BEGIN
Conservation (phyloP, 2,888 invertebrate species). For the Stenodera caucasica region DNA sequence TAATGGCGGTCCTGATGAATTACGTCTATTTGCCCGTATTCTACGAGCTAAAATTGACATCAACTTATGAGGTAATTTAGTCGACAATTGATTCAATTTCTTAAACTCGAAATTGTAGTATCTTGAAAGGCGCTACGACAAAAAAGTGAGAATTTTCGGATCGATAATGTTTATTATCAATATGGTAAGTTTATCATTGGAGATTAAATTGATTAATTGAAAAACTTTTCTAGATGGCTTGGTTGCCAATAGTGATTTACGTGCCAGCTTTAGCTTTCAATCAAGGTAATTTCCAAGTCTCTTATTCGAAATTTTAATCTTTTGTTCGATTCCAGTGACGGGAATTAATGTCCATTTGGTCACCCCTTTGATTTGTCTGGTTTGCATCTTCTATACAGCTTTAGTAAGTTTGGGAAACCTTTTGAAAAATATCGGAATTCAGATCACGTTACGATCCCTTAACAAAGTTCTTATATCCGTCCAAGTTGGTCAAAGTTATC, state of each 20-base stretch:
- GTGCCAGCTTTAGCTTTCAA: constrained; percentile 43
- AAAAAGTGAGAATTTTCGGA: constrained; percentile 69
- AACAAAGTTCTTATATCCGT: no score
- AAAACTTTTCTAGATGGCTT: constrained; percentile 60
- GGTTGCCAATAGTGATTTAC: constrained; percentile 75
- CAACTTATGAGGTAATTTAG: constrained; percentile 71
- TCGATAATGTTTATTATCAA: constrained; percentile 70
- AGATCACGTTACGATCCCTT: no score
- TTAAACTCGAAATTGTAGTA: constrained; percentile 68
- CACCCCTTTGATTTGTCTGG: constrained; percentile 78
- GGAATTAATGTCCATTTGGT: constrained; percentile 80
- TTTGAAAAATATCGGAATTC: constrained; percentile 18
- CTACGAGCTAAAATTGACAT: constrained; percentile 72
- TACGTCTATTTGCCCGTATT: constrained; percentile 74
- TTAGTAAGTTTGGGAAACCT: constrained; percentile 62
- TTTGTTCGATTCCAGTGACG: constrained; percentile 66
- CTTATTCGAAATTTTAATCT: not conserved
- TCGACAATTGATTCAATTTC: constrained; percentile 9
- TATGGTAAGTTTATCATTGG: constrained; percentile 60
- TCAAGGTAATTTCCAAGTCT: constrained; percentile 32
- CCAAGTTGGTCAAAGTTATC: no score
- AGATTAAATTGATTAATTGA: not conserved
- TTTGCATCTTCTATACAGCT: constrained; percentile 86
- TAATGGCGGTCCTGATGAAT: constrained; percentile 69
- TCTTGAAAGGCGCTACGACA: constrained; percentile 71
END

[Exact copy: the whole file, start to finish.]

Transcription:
Conservation (phyloP, 2,888 invertebrate species). For the Stenodera caucasica region DNA sequence TAATGGCGGTCCTGATGAATTACGTCTATTTGCCCGTATTCTACGAGCTAAAATTGACATCAACTTATGAGGTAATTTAGTCGACAATTGATTCAATTTCTTAAACTCGAAATTGTAGTATCTTGAAAGGCGCTACGACAAAAAAGTGAGAATTTTCGGATCGATAATGTTTATTATCAATATGGTAAGTTTATCATTGGAGATTAAATTGATTAATTGAAAAACTTTTCTAGATGGCTTGGTTGCCAATAGTGATTTACGTGCCAGCTTTAGCTTTCAATCAAGGTAATTTCCAAGTCTCTTATTCGAAATTTTAATCTTTTGTTCGATTCCAGTGACGGGAATTAATGTCCATTTGGTCACCCCTTTGATTTGTCTGGTTTGCATCTTCTATACAGCTTTAGTAAGTTTGGGAAACCTTTTGAAAAATATCGGAATTCAGATCACGTTACGATCCCTTAACAAAGTTCTTATATCCGTCCAAGTTGGTCAAAGTTATC, state of each 20-base stretch:
- GTGCCAGCTTTAGCTTTCAA: constrained; percentile 43
- AAAAAGTGAGAATTTTCGGA: constrained; percentile 69
- AACAAAGTTCTTATATCCGT: no score
- AAAACTTTTCTAGATGGCTT: constrained; percentile 60
- GGTTGCCAATAGTGATTTAC: constrained; percentile 75
- CAACTTATGAGGTAATTTAG: constrained; percentile 71
- TCGATAATGTTTATTATCAA: constrained; percentile 70
- AGATCACGTTACGATCCCTT: no score
- TTAAACTCGAAATTGTAGTA: constrained; percentile 68
- CACCCCTTTGATTTGTCTGG: constrained; percentile 78
- GGAATTAATGTCCATTTGGT: constrained; percentile 80
- TTTGAAAAATATCGGAATTC: constrained; percentile 18
- CTACGAGCTAAAATTGACAT: constrained; percentile 72
- TACGTCTATTTGCCCGTATT: constrained; percentile 74
- TTAGTAAGTTTGGGAAACCT: constrained; percentile 62
- TTTGTTCGATTCCAGTGACG: constrained; percentile 66
- CTTATTCGAAATTTTAATCT: not conserved
- TCGACAATTGATTCAATTTC: constrained; percentile 9
- TATGGTAAGTTTATCATTGG: constrained; percentile 60
- TCAAGGTAATTTCCAAGTCT: constrained; percentile 32
- CCAAGTTGGTCAAAGTTATC: no score
- AGATTAAATTGATTAATTGA: not conserved
- TTTGCATCTTCTATACAGCT: constrained; percentile 86
- TAATGGCGGTCCTGATGAAT: constrained; percentile 69
- TCTTGAAAGGCGCTACGACA: constrained; percentile 71